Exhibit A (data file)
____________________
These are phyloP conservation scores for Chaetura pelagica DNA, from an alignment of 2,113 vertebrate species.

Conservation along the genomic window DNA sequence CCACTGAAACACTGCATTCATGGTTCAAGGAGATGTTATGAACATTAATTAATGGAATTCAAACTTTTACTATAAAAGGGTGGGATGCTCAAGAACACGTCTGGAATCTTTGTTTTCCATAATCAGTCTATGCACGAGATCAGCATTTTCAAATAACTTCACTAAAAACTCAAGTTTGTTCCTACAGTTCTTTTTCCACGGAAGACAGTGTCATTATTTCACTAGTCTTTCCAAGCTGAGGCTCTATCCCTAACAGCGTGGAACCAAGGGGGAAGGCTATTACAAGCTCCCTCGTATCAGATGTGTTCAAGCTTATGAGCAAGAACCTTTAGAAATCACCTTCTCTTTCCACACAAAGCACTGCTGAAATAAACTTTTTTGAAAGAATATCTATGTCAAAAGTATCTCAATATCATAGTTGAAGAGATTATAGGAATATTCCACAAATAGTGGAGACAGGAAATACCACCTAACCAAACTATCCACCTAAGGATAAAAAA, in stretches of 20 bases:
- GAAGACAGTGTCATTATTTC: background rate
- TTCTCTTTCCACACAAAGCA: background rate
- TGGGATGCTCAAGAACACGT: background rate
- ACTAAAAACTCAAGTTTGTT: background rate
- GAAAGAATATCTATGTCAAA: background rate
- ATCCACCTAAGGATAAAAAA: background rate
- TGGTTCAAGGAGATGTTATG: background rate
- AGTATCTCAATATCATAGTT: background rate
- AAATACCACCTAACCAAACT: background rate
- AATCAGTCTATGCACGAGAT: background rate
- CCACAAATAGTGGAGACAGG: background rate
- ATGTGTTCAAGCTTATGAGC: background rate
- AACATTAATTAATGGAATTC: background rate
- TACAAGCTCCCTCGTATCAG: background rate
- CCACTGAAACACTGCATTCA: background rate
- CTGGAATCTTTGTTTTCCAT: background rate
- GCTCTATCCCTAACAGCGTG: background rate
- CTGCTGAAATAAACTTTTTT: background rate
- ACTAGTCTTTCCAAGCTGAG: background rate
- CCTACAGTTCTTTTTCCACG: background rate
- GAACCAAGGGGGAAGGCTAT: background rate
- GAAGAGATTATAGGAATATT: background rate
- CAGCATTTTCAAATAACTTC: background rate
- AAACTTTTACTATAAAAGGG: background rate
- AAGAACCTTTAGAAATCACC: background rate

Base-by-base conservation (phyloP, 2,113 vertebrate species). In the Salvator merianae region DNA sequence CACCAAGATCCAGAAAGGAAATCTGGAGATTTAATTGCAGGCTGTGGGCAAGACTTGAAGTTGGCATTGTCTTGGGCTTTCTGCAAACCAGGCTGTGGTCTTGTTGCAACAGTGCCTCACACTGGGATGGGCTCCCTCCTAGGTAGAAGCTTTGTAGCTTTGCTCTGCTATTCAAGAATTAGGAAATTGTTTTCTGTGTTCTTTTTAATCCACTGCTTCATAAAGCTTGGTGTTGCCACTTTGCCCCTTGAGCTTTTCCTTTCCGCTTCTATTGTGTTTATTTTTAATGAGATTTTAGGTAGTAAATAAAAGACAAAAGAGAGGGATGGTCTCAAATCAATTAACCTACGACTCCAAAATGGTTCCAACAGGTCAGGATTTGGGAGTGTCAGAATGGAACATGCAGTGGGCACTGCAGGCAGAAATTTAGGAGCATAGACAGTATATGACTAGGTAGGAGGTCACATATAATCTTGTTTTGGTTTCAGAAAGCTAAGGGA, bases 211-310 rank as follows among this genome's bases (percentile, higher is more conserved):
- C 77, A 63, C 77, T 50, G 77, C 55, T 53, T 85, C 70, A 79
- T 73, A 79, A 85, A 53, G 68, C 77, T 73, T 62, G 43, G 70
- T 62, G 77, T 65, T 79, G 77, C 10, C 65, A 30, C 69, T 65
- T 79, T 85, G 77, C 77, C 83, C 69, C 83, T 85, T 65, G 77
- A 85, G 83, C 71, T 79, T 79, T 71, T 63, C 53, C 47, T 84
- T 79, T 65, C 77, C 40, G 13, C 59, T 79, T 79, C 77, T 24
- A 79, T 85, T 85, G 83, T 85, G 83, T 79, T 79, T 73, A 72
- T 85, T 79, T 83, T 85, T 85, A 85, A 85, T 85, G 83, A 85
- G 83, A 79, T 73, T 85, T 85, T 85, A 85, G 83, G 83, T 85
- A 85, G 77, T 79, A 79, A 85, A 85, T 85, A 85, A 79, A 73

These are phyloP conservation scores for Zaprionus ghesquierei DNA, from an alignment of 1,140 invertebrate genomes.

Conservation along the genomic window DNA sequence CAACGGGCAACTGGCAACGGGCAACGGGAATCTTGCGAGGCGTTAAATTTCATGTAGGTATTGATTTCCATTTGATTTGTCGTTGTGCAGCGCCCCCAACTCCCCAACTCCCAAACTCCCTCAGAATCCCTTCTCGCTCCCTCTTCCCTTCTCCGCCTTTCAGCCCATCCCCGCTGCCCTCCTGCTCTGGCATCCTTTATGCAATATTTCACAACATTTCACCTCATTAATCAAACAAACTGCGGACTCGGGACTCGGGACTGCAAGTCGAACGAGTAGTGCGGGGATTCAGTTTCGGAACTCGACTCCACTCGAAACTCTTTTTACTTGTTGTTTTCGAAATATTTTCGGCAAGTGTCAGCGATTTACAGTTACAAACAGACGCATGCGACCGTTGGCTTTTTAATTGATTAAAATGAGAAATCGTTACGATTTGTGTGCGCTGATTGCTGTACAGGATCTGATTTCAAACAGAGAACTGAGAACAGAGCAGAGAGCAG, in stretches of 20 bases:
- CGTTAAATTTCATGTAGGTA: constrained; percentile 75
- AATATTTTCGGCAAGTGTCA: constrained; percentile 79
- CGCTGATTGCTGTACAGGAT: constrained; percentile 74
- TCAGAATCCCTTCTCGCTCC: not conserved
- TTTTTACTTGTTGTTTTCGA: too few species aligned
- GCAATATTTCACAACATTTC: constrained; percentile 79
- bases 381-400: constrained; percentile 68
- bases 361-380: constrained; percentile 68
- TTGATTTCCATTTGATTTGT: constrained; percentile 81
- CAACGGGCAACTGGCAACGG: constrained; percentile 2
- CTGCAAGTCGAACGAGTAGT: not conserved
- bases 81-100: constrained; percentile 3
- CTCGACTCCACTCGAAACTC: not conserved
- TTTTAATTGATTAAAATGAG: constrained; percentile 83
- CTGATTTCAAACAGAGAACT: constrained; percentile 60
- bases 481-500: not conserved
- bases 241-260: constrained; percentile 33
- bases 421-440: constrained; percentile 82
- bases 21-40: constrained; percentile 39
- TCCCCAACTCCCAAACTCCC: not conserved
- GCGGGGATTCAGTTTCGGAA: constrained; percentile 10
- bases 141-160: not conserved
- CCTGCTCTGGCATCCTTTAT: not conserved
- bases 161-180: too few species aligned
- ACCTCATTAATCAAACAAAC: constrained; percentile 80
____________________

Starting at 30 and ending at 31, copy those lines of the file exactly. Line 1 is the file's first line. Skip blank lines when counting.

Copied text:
- T 73, A 79, A 85, A 53, G 68, C 77, T 73, T 62, G 43, G 70
- T 62, G 77, T 65, T 79, G 77, C 10, C 65, A 30, C 69, T 65